It's like Mardi Gras meets the bombing of Dresden...
Tuesday, March 20, 2007
Americans and Vegetables

I'm sorry to keep posting these, but sometimes Google News headlines crack me up. I happen to be one of those Americans who doesn't eat enough vegetables- but will I turn into that guy?
Friday, March 16, 2007
Secret Missions
I would give either testicle to someday have a headline like this on CNN. Currently, my secret missions are limited printing off Wikipedia articles at work and looking like I'm busy. Today's topics: Structuralism, Bornean Clouded Leopards, and Painting.
Saturday, March 10, 2007
Kafka- Before the Law
Anyone in the mood for a post completely different than anything else I've posted for the last two years? Good, here we go:

I'm reading "The Trial" by Kafka this weekend while I'm back home in Michigan, and I'm intrigued by the following passage. Anyone of you have any familiarity with Kafka (other than what I can and have read on Wikipedia), or have any thoughts on the following short story included in "The Trial"?
Before the Law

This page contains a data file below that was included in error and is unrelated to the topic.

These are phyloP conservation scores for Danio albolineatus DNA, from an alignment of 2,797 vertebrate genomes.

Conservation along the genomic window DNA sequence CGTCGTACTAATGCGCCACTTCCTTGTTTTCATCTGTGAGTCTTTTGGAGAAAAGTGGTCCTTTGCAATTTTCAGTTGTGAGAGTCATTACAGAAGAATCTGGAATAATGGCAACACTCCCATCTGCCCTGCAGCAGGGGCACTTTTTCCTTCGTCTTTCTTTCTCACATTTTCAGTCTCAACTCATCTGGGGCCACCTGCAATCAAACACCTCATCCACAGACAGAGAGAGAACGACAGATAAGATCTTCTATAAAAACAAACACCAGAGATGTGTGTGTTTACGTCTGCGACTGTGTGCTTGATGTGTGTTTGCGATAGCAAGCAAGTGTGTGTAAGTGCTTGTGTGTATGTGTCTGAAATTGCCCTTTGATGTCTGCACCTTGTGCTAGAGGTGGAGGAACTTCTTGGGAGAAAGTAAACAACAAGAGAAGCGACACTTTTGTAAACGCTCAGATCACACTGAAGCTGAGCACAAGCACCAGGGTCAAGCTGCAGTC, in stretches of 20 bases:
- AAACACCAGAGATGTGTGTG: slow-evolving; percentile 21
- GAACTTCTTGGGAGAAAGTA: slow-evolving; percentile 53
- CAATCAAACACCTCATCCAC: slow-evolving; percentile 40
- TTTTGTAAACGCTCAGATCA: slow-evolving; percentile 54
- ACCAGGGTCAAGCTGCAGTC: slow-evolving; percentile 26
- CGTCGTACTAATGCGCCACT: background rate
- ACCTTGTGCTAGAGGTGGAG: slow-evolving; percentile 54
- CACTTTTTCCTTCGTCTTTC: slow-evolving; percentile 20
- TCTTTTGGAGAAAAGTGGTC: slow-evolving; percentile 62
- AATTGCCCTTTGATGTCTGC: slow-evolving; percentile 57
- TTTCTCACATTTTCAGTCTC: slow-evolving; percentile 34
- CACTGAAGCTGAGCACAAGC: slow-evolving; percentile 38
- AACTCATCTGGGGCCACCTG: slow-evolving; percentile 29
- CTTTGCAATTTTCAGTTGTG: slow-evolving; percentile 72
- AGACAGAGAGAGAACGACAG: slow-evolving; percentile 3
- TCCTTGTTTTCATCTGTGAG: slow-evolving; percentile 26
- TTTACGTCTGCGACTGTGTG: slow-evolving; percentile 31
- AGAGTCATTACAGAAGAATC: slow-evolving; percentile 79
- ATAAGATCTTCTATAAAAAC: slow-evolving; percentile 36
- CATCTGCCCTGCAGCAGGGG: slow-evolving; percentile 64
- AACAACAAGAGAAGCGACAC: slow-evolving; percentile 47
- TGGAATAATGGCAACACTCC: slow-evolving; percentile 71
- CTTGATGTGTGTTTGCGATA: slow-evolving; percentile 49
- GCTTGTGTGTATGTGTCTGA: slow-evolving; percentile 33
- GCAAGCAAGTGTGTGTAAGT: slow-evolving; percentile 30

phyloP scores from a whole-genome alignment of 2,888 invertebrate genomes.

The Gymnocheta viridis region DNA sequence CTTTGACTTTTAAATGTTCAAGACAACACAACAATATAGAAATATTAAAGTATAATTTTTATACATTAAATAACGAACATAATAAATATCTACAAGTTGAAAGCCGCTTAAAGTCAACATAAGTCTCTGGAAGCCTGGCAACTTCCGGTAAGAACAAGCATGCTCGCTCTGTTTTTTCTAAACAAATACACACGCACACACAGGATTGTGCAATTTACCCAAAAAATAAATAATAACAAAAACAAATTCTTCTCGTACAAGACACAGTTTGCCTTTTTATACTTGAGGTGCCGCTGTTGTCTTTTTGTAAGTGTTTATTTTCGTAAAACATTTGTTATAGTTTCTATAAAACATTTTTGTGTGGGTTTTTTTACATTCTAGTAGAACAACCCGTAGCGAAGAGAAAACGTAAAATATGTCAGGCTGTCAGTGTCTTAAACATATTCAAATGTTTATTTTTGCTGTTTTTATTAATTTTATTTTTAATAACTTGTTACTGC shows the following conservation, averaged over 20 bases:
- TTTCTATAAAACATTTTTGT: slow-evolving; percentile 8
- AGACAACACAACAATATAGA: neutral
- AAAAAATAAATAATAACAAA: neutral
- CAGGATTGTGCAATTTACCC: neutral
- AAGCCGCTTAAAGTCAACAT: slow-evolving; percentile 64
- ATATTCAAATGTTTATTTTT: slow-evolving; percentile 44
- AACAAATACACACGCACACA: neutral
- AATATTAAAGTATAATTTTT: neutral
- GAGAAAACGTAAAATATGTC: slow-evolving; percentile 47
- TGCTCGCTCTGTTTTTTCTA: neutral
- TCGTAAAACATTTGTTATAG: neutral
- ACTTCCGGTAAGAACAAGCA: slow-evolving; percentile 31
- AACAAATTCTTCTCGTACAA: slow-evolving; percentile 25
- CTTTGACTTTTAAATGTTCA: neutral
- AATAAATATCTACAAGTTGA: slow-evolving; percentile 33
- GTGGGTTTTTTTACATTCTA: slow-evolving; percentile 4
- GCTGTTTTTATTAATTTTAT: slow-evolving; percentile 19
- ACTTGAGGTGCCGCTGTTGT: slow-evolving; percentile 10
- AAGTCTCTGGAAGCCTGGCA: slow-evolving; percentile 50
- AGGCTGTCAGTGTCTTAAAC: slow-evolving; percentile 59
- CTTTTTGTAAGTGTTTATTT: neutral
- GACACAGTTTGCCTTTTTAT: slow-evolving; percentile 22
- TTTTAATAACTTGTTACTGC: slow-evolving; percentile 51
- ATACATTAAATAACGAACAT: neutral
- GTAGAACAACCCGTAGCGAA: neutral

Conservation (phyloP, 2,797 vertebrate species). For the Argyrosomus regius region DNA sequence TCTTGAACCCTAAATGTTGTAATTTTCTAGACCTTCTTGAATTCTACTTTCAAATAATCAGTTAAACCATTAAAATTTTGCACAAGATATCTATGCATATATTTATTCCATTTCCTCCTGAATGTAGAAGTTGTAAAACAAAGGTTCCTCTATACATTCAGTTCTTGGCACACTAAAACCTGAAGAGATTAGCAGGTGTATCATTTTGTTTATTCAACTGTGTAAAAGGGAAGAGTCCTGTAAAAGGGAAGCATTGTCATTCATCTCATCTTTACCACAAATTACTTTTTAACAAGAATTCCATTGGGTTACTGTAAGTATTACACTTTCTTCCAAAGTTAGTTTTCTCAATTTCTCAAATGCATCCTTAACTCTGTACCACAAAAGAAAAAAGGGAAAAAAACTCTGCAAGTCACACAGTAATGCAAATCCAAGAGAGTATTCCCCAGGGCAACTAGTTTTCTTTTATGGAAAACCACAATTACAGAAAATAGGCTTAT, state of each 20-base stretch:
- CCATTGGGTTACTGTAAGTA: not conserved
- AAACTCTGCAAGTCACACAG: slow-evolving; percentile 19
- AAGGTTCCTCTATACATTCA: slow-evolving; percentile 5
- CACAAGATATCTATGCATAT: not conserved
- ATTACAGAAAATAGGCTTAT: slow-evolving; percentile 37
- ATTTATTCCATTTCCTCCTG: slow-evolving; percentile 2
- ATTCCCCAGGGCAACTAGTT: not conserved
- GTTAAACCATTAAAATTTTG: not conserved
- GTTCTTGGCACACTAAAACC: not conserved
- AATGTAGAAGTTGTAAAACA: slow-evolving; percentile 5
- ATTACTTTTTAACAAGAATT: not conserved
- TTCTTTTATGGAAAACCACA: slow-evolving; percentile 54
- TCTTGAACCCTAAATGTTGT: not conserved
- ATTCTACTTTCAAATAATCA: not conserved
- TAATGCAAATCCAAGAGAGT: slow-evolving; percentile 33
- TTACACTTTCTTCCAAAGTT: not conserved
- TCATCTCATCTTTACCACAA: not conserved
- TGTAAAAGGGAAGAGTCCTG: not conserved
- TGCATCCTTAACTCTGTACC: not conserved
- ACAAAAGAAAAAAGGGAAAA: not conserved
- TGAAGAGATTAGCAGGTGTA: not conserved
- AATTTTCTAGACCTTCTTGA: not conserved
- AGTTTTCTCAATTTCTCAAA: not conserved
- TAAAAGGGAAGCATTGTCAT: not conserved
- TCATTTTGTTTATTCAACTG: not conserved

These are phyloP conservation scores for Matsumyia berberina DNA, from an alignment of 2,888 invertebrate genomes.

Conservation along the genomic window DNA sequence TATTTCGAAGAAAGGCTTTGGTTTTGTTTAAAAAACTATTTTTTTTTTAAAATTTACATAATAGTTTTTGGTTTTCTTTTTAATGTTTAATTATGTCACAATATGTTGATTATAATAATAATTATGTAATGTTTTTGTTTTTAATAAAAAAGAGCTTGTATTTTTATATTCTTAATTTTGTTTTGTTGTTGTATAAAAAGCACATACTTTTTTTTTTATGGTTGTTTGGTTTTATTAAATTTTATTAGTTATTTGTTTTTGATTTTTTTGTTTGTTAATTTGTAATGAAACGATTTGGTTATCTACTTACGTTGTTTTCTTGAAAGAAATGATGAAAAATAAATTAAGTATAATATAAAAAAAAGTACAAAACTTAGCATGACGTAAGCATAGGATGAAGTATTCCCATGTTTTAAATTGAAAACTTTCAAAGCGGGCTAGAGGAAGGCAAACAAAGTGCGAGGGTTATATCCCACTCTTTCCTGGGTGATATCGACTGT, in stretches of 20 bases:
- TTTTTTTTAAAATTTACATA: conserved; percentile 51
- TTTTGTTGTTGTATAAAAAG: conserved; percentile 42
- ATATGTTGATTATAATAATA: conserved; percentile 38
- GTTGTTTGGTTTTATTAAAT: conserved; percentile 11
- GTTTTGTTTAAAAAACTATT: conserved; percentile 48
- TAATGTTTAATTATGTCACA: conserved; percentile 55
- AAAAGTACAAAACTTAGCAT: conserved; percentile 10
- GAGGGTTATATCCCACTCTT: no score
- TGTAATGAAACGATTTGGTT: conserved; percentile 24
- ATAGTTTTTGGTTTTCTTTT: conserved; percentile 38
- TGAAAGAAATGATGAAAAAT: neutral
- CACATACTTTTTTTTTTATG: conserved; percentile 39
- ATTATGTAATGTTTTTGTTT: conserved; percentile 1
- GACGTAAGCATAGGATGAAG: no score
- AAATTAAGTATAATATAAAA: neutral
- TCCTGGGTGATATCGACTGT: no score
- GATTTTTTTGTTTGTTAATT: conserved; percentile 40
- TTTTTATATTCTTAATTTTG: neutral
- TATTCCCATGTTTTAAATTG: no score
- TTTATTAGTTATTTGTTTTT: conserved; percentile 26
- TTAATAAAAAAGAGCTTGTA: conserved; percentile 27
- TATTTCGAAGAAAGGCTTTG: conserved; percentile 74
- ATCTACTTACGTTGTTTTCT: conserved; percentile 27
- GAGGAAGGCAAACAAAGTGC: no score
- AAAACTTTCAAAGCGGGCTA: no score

Before the law sits a gatekeeper. To this gatekeeper comes a man from the country who asks to gain entry into the law. But the gatekeeper says that he cannot grant him entry at the moment. The man thinks about it and then asks if he will be allowed to come in later on. “It is possible,” says the gatekeeper, “but not now.” At the moment the gate to the law stands open, as always, and the gatekeeper walks to the side, so the man bends over in order to see through the gate into the inside. When the gatekeeper notices that, he laughs and says: “If it tempts you so much, try it in spite of my prohibition. But take note: I am powerful. And I am only the most lowly gatekeeper. But from room to room stand gatekeepers, each more powerful than the other. I can’t endure even one glimpse of the third.” The man from the country has not expected such difficulties: the law should always be accessible for everyone, he thinks, but as he now looks more closely at the gatekeeper in his fur coat, at his large pointed nose and his long, thin, black Tartar’s beard, he decides that it would be better to wait until he gets permission to go inside. The gatekeeper gives him a stool and allows him to sit down at the side in front of the gate. There he sits for days and years. He makes many attempts to be let in, and he wears the gatekeeper out with his requests. The gatekeeper often interrogates him briefly, questioning him about his homeland and many other things, but they are indifferent questions, the kind great men put, and at the end he always tells him once more that he cannot let him inside yet. The man, who has equipped himself with many things for his journey, spends everything, no matter how valuable, to win over the gatekeeper. The latter takes it all but, as he does so, says, “I am taking this only so that you do not think you have failed to do anything.” During the many years the man observes the gatekeeper almost continuously. He forgets the other gatekeepers, and this one seems to him the only obstacle for entry into the law. He curses the unlucky circumstance, in the first years thoughtlessly and out loud, later, as he grows old, he still mumbles to himself. He becomes childish and, since in the long years studying the gatekeeper he has come to know the fleas in his fur collar, he even asks the fleas to help him persuade the gatekeeper. Finally his eyesight grows weak, and he does not know whether things are really darker around him or whether his eyes are merely deceiving him. But he recognizes now in the darkness an illumination which breaks inextinguishably out of the gateway to the law. Now he no longer has much time to live. Before his death he gathers in his head all his experiences of the entire time up into one question which he has not yet put to the gatekeeper. He waves to him, since he can no longer lift up his stiffening body. The gatekeeper has to bend way down to him, for the great difference has changed things to the disadvantage of the man. “What do you still want to know, then?” asks the gatekeeper. “You are insatiable.” “Everyone strives after the law,” says the man, “so how is that in these many years no one except me has requested entry?” The gatekeeper sees that the man is already dying and, in order to reach his diminishing sense of hearing, he shouts at him, “Here no one else can gain entry, since this entrance was assigned only to you. I’m going now to close it.”